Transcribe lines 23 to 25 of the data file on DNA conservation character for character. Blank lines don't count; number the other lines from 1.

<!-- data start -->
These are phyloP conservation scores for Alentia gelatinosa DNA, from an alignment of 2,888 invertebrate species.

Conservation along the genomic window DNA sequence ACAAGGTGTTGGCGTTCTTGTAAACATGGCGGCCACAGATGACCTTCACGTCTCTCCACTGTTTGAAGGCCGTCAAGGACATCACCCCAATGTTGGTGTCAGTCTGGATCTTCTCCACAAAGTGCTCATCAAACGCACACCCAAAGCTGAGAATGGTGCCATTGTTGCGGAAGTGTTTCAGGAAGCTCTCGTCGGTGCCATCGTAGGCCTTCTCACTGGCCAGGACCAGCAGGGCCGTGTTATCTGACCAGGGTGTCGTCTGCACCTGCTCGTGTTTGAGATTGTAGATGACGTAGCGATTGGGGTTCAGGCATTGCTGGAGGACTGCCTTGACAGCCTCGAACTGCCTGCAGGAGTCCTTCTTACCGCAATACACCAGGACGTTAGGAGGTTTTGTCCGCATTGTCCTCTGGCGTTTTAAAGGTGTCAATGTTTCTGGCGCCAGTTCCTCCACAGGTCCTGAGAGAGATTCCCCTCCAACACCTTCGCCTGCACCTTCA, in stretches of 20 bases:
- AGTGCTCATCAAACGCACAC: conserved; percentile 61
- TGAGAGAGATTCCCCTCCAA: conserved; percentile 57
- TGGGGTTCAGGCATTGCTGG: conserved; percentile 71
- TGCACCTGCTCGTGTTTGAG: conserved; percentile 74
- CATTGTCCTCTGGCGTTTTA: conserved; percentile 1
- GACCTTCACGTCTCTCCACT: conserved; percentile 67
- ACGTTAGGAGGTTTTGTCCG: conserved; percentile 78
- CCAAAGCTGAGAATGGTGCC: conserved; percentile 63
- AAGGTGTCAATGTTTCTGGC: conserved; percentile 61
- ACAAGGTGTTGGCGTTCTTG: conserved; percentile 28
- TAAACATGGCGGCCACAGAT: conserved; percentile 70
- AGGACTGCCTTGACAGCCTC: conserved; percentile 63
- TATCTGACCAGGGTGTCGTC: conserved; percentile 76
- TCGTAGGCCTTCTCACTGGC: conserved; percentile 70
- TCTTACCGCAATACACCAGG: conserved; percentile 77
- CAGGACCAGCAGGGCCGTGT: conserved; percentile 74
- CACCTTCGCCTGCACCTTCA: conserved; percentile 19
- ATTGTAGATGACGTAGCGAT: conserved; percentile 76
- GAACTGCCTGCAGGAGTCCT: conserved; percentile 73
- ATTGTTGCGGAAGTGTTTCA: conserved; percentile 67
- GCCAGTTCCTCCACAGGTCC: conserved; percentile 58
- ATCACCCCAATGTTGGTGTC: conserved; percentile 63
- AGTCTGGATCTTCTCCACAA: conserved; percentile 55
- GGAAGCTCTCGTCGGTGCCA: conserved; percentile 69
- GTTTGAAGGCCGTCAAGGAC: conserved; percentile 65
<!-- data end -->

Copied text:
- GCCAGTTCCTCCACAGGTCC: conserved; percentile 58
- ATCACCCCAATGTTGGTGTC: conserved; percentile 63
- AGTCTGGATCTTCTCCACAA: conserved; percentile 55